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Interspecies Mating Caught On Film As Snow Monkey Gets Intimate With Deer

Interspecies breeding is a phenomenon found throughout nature, but doesn’t usually involve two species so far apart on the genetic spectrum. One specifically adventurous monkey decided to change all that in 2015 when he attempted to mate with a deer.

On Yakushima, an island of Japan, macaques (known more colloquially as snow monkeys) and sika deer have an almost symbiotic relationship. The monkeys drop food from the treetops for the deer and groom them, while the deer allow the monkeys to ride their backs around the forest floor.

 

When Alexandre Bonnefoy and his team tried to record some of the interactions, he saw their relationship take a bit of a step further. One macaque tried to mate with two different deer, a very rare occurrence in the animal kingdom for two species so far removed. The two species’ genitalia aren’t compatible however, and both attempts failed.

Interspecies breeding has resulted in many hybrids before, such as Ligers (cross between Lion and Tiger), Beefalo (American bison and domestic cow) and Wholphins (dolphins and false killer whales). Those are each pairs much closer genetically than a monkey and a deer.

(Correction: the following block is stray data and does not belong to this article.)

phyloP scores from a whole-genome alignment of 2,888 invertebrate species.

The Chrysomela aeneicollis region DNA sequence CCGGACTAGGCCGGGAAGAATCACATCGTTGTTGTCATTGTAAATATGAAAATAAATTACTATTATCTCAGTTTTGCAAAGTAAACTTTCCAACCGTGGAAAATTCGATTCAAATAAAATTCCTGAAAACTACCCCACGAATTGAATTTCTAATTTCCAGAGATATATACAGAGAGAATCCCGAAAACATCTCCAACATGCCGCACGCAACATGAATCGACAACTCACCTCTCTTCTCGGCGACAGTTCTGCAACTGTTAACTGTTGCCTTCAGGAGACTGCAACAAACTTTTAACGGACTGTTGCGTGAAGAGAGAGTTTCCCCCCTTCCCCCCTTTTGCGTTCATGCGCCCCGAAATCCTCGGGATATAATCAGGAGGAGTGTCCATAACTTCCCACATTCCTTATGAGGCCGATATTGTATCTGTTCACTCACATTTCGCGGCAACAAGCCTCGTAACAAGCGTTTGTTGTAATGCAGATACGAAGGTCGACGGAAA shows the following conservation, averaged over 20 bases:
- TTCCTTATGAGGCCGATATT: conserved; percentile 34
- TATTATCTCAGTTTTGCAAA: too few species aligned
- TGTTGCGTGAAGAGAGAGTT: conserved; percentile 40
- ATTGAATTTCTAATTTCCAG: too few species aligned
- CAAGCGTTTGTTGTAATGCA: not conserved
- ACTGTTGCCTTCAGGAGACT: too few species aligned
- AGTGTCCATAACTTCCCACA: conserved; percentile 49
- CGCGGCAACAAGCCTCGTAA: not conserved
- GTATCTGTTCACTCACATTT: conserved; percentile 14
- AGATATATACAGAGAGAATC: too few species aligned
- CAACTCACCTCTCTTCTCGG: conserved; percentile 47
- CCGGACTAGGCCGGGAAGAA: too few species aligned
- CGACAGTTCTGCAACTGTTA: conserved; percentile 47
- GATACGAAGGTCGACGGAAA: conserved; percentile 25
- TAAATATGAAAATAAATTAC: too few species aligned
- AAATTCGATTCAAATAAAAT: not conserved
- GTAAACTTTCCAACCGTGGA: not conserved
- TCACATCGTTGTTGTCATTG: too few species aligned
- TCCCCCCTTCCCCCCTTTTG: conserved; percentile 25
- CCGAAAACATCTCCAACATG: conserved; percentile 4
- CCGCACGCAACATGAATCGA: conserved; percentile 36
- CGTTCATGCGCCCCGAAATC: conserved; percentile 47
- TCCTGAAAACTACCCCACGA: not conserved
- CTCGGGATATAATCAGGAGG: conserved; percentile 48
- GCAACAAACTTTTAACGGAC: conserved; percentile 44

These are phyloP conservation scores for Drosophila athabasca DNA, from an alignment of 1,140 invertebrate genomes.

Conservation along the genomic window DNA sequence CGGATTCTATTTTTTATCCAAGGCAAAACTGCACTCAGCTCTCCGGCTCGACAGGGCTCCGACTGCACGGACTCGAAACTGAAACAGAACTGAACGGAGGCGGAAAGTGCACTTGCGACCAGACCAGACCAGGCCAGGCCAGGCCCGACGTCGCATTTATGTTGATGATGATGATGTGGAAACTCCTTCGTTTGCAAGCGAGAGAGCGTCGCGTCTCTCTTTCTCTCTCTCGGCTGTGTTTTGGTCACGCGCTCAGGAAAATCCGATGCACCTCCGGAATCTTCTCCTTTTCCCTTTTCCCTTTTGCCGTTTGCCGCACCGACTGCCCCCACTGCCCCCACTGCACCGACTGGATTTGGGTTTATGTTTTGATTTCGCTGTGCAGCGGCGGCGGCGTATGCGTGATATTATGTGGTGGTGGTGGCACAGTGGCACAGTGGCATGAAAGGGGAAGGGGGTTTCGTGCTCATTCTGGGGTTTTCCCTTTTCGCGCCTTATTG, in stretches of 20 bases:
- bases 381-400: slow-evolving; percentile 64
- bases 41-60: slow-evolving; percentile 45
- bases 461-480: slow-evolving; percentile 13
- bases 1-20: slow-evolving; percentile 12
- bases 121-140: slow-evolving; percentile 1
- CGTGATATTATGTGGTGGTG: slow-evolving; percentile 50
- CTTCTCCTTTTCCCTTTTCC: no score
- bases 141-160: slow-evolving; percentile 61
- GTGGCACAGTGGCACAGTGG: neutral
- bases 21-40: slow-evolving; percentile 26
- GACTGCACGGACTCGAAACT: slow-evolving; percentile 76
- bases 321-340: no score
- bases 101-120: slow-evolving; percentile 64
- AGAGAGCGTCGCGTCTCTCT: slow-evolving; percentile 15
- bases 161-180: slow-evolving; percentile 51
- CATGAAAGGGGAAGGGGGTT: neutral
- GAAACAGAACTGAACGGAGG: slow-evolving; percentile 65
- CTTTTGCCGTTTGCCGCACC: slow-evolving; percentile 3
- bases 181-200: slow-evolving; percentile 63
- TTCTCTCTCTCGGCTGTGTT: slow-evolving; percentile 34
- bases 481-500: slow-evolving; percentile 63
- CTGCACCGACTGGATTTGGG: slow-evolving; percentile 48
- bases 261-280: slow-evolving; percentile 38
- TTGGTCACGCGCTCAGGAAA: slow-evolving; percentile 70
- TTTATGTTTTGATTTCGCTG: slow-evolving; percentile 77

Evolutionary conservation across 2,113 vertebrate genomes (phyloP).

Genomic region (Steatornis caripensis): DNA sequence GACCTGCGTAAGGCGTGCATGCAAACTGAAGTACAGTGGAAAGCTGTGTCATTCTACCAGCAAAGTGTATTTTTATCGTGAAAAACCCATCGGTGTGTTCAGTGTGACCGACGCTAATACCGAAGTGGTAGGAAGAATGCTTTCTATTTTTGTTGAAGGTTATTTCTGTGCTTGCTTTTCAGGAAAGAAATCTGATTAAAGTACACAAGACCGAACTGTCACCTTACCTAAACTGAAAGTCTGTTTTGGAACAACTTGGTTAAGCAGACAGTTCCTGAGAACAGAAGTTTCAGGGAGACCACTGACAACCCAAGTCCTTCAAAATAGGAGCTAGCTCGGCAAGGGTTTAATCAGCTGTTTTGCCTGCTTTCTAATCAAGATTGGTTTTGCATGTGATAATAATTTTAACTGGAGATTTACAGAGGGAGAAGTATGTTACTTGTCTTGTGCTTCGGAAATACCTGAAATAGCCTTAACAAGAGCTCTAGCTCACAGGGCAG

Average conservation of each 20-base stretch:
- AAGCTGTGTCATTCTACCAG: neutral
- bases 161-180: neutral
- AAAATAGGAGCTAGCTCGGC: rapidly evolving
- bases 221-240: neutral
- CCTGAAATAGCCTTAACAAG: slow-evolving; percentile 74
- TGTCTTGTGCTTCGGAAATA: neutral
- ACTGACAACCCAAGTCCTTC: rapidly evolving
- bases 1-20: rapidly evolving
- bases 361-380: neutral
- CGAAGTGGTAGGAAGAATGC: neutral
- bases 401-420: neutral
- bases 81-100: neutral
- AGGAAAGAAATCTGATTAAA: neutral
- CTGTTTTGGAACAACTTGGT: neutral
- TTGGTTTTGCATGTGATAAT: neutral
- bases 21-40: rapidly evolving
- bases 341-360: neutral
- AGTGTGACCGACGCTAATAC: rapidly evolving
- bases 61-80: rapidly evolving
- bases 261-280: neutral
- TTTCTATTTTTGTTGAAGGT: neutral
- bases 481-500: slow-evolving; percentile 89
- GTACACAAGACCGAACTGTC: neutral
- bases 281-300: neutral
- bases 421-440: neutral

In fact, it’s an extremely rare occurrence to even see an attempt at mating like this, and likely comes from a “mate deprivation” situation, where the monkey had either been isolated from the community or there are not enough females within their area.  

The only other comparable instance reported in the wild seems to be that of king penguins being sexually harassed by an Antarctic fur seal. Otherwise, anything close to this has only happened in captivity, and among animals exclusively bred there.

While it’s not known if the specific macaque followed the deer after the video was taken, it was significant enough to publish a journal article on it through Springer. The authors conclude the entry with the statement: Further studies are necessary across species to identify these types of sexual behavior in order to understand how they might evolve.”

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